That doesn’t scare you?  How about this?  A Wall Street Journal item on the back pages in the “Heard on the Street” column pointed out that banks have been increasing their loans and exposure in financing private equity and private credit lines for business “in indirect ways that are hard to track.”  Whoa, Nelly!  That’s not good.  Going farther, they note that “loans to nonbank financial companies have been the fastest-growing element in global cross-border lending for the past two years.”  There are some $6 trillion of such loans. Nonbank financial companies already define a black hole of largely invisible and virtually unregulated activities with folks like KKR Capital Markets and Jeffries Financial Group.  Add to that the fact that many of these loans are also offshore.  When you wake up screaming in the middle of the night, write those names down and worry about these problems until you pass out again and pretend along with lawmakers that this is “no problem.”

But of course, there’s not just meddling and shadow financing, there’s outright fraud like we saw from mortgage brokers last time around.  The biggest investigation of mortgage fraud since 2008 involving the FBI, the US attorney, and the Inspector General for the Federal Housing Financing Agency which is supposed to oversee Fannie Mae and Freddie Mac is looking at a potential heist in multifamily housing that was curiously exempted in the Dodd-Frank rules after 2008.  Essentially, Fannie and Freddie have been allowing almost a self-certification system by borrowers of their own balance sheets.  One outfit being investigated was claiming cashflow from rented apartments that Freddie didn’t inspect rigorously before guaranteeing the loan and getting away with it by putting radios in vacant apartments and other shenanigans to inflate the rental cashflow statistics.  Once they get the loan it can be “take the money and run time” because, get this, again hidden in a Wall Street Journal article, “Mortgages with full or partial interest-only repayment periods made up 75% of multifamily loans bought by Fannie Mae and Freddie Mac” in 2017.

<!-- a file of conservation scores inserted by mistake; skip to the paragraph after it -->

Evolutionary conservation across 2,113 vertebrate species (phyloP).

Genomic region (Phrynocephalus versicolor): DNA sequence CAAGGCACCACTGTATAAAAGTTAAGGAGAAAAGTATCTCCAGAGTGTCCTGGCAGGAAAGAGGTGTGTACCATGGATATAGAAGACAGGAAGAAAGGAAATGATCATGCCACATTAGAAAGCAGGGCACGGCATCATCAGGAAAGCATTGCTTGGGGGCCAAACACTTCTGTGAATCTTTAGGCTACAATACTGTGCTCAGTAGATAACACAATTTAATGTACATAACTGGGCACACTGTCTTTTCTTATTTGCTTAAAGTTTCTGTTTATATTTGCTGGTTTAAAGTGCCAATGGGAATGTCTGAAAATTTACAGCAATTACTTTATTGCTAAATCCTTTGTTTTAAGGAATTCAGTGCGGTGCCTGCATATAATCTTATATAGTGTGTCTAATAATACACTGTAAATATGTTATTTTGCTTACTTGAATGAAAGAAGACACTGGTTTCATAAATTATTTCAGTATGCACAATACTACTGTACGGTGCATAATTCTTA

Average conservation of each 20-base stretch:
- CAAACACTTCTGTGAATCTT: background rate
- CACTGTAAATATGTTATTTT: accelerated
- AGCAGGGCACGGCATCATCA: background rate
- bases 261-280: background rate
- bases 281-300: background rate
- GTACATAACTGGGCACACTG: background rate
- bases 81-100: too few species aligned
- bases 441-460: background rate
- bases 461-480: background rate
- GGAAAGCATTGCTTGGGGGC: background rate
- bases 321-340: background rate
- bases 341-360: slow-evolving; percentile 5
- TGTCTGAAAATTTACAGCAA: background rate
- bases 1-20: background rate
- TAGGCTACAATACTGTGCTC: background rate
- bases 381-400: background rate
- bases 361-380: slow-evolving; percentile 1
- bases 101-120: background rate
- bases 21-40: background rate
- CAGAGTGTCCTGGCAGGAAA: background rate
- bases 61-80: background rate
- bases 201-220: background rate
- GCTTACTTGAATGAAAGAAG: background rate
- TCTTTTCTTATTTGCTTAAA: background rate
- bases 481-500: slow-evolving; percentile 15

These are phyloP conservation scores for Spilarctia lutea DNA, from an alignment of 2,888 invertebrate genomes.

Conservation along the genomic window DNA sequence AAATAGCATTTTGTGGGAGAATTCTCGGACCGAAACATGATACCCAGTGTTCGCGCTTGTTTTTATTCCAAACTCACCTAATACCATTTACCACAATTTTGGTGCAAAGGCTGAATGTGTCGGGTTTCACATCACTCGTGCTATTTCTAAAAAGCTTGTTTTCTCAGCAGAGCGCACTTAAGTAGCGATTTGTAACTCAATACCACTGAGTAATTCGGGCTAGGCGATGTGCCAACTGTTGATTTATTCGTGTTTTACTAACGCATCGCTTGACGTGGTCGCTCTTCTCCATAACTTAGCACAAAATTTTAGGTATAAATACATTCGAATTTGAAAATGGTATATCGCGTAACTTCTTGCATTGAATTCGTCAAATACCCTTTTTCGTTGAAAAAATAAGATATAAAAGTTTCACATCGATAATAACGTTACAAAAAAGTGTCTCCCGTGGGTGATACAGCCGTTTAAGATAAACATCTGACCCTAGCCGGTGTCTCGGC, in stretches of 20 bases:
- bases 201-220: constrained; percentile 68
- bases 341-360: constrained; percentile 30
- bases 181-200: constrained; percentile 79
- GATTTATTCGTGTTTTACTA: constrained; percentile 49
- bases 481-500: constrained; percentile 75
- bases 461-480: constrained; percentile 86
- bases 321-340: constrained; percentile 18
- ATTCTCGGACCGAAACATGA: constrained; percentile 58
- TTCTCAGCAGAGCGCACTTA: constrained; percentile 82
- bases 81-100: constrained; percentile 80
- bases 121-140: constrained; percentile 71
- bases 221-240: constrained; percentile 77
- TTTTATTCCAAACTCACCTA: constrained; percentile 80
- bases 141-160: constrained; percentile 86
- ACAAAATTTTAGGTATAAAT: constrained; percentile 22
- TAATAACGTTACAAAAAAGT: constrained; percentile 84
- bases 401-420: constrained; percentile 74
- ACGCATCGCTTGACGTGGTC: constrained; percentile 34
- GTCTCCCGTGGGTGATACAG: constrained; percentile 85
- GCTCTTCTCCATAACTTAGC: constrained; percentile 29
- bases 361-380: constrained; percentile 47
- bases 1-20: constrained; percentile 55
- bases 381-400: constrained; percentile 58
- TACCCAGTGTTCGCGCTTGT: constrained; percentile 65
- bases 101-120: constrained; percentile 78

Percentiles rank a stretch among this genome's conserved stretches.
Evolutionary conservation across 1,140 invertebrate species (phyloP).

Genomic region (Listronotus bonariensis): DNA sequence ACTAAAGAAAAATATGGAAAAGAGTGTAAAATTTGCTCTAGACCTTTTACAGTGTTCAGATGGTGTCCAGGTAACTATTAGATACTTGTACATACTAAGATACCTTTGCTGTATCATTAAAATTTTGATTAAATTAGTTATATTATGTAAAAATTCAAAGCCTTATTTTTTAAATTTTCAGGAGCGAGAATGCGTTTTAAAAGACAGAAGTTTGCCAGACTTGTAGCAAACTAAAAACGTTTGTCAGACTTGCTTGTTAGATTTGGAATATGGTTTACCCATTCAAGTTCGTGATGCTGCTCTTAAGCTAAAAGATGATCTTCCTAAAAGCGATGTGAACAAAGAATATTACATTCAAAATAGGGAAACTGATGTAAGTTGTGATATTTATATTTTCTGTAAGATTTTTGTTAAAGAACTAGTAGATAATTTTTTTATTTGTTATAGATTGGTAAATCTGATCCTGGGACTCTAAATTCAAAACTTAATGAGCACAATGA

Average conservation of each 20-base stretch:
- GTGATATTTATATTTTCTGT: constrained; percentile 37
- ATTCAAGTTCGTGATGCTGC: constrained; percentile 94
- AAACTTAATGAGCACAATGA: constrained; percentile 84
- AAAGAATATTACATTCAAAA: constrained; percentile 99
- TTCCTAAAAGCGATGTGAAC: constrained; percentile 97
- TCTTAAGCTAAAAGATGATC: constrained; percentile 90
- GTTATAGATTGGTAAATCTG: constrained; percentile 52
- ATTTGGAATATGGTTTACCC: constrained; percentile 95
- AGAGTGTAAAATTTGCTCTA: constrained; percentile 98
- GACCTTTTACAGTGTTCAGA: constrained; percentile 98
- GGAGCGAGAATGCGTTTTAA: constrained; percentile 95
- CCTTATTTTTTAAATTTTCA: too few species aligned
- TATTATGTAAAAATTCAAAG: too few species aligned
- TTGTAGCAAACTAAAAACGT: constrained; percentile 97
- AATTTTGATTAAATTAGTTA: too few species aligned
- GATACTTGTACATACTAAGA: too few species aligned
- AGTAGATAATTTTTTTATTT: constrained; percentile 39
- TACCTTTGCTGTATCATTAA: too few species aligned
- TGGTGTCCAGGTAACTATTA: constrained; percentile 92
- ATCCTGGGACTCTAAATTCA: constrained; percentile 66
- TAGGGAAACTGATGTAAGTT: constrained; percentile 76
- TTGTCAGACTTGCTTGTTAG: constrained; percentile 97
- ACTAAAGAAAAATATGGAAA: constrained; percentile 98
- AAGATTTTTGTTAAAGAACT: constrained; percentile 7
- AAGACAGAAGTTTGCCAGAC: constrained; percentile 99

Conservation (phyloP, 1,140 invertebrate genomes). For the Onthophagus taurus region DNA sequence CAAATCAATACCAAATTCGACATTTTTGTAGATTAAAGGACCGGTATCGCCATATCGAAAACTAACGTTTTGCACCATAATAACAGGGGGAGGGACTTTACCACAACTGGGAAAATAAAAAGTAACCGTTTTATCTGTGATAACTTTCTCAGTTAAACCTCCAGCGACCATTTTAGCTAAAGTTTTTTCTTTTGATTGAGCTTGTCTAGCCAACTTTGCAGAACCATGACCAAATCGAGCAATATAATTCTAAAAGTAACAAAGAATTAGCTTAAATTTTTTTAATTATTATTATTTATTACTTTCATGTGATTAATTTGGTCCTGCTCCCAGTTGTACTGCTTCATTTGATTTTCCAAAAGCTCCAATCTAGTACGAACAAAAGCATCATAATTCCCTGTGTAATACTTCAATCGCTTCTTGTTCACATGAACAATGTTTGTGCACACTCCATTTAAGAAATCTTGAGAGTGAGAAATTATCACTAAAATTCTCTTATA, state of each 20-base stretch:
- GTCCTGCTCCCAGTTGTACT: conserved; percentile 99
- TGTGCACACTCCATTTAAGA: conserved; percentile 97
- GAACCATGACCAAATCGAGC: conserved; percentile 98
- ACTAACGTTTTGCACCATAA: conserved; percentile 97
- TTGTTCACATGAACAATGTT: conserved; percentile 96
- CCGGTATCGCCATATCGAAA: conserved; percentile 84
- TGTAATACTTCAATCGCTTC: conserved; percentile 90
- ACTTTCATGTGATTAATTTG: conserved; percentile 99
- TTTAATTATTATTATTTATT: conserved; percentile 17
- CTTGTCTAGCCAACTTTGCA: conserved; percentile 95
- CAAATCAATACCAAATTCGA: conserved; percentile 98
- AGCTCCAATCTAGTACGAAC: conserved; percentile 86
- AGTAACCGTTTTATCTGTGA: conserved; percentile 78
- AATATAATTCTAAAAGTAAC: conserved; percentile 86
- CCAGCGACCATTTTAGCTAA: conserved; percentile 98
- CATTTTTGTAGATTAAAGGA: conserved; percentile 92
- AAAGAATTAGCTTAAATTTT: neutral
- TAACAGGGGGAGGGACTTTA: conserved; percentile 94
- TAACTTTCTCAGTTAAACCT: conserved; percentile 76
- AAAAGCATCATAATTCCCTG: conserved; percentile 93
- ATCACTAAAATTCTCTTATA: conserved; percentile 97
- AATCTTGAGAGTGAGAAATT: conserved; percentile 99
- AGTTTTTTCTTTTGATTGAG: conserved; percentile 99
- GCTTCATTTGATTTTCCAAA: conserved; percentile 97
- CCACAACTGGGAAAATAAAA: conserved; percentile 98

So sure, this is complicated and way trickier than balancing our home checkbooks but with the Developer-in-Chief in Washington ignoring all of the fine print of government, especially among his developer tribe, if we’re not worried, it may be because we’re not paying enough attention.